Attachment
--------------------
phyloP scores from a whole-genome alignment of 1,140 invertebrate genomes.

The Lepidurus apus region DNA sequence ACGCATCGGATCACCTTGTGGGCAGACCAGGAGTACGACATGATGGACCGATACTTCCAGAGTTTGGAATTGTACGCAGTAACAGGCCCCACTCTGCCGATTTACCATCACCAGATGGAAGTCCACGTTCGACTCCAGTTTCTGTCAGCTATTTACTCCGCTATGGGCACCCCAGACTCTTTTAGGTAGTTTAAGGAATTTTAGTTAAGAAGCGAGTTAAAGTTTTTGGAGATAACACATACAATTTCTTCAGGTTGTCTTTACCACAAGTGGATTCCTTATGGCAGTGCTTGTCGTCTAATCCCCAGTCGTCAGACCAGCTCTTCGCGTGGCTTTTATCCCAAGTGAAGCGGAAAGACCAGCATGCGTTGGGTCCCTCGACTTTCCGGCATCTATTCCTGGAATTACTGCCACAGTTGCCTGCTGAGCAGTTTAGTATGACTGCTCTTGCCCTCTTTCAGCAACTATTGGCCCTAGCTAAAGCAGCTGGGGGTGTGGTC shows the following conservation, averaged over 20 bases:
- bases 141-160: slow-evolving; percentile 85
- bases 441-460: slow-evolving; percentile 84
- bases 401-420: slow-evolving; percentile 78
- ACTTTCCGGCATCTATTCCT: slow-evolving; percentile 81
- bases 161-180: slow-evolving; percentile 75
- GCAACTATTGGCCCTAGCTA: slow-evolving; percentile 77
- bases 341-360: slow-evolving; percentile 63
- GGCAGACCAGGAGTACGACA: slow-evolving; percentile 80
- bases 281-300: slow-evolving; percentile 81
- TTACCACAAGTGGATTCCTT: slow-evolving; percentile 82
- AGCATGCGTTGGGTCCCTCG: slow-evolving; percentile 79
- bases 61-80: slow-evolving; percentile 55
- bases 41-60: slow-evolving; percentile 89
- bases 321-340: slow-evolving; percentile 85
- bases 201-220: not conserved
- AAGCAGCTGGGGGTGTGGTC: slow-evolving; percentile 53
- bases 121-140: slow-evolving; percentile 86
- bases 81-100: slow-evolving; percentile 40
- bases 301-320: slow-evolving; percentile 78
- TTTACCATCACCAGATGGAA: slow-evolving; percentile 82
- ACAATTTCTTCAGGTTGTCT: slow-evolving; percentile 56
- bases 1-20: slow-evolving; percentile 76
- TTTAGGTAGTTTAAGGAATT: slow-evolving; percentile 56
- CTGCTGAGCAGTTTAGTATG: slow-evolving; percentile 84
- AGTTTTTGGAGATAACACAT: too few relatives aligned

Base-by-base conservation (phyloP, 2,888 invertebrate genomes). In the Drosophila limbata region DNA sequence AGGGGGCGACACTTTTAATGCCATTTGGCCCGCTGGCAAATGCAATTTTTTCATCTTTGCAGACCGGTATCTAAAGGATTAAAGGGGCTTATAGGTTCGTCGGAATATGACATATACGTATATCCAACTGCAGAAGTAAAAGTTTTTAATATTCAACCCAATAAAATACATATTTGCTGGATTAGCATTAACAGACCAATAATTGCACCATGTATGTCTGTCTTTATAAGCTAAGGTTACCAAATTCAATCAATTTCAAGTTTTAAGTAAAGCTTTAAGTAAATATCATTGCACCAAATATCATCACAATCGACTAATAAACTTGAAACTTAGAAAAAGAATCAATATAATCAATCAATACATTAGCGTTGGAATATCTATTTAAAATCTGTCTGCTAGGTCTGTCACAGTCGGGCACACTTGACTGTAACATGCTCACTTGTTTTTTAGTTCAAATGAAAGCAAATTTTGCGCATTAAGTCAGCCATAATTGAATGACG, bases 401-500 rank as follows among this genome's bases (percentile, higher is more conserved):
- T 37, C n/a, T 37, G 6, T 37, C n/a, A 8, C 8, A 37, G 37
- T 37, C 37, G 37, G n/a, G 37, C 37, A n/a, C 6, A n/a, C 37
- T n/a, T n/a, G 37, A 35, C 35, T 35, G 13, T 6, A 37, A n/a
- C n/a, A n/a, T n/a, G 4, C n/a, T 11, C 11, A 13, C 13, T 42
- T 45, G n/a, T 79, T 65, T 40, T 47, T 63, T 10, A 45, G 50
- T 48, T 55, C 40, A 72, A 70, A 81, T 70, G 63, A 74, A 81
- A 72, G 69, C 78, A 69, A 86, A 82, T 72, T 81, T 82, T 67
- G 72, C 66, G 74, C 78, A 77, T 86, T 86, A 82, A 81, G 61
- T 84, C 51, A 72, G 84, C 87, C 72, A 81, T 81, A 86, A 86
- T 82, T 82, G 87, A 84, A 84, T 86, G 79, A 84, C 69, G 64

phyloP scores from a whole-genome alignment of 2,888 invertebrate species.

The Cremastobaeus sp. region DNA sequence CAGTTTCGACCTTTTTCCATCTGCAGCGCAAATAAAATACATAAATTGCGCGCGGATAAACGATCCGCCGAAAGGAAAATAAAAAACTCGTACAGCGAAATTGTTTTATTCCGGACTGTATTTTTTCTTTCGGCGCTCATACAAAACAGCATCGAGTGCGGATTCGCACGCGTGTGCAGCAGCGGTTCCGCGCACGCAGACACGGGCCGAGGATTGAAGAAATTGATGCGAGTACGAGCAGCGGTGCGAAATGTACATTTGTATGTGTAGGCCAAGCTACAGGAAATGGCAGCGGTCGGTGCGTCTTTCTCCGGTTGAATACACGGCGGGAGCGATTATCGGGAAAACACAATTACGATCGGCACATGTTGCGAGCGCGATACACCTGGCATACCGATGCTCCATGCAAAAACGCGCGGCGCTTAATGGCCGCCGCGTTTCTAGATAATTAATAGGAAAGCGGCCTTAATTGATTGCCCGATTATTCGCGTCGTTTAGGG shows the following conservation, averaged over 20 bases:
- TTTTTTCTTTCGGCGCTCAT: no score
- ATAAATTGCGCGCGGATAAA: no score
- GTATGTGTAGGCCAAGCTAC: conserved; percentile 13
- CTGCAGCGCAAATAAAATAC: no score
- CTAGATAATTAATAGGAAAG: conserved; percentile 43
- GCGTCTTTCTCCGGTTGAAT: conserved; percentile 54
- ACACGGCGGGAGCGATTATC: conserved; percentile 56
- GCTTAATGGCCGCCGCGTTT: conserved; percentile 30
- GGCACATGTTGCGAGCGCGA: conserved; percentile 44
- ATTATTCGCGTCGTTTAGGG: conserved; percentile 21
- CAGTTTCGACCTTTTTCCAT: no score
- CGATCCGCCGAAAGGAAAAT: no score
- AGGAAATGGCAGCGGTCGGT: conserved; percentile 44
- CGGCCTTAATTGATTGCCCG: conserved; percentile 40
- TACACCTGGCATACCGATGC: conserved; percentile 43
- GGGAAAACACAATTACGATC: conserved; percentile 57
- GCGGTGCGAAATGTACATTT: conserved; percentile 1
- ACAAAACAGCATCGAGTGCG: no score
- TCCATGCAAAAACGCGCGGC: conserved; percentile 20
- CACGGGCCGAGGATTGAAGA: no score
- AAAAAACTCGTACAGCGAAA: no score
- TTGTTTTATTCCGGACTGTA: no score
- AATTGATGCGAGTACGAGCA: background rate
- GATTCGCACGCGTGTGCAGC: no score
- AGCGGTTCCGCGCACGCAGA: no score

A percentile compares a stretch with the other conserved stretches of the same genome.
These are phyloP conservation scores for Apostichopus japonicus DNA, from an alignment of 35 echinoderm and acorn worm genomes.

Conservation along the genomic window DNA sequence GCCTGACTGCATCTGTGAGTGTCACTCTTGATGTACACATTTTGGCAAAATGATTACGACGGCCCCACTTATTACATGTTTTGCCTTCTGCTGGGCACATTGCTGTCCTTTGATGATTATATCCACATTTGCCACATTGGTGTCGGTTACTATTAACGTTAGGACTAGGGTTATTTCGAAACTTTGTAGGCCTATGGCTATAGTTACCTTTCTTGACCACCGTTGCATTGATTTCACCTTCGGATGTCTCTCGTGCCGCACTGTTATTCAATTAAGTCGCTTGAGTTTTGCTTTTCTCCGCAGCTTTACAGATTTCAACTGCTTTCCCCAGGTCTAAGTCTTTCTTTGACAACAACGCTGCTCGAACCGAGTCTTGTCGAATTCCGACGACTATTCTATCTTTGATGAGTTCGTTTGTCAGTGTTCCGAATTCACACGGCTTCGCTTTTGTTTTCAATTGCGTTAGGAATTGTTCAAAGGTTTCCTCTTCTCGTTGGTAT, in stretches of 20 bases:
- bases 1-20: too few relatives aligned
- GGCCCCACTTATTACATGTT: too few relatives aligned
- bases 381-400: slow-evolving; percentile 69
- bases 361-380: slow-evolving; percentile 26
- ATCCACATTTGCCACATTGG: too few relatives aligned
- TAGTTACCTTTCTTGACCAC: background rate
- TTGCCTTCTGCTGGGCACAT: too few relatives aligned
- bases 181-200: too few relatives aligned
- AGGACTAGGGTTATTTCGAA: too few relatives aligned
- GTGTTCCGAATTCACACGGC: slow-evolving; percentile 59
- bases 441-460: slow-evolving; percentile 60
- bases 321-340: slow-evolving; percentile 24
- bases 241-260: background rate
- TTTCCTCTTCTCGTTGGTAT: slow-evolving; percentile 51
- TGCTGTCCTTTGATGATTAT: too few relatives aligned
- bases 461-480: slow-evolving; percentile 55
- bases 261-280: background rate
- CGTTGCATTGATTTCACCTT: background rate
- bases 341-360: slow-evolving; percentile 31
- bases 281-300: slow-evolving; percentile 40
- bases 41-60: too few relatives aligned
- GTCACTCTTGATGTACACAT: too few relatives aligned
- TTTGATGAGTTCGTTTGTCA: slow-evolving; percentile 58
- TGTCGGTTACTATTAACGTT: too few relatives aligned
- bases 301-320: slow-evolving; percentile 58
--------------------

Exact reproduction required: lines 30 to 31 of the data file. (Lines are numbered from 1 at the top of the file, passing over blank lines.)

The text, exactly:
- T 37, C 37, G 37, G n/a, G 37, C 37, A n/a, C 6, A n/a, C 37
- T n/a, T n/a, G 37, A 35, C 35, T 35, G 13, T 6, A 37, A n/a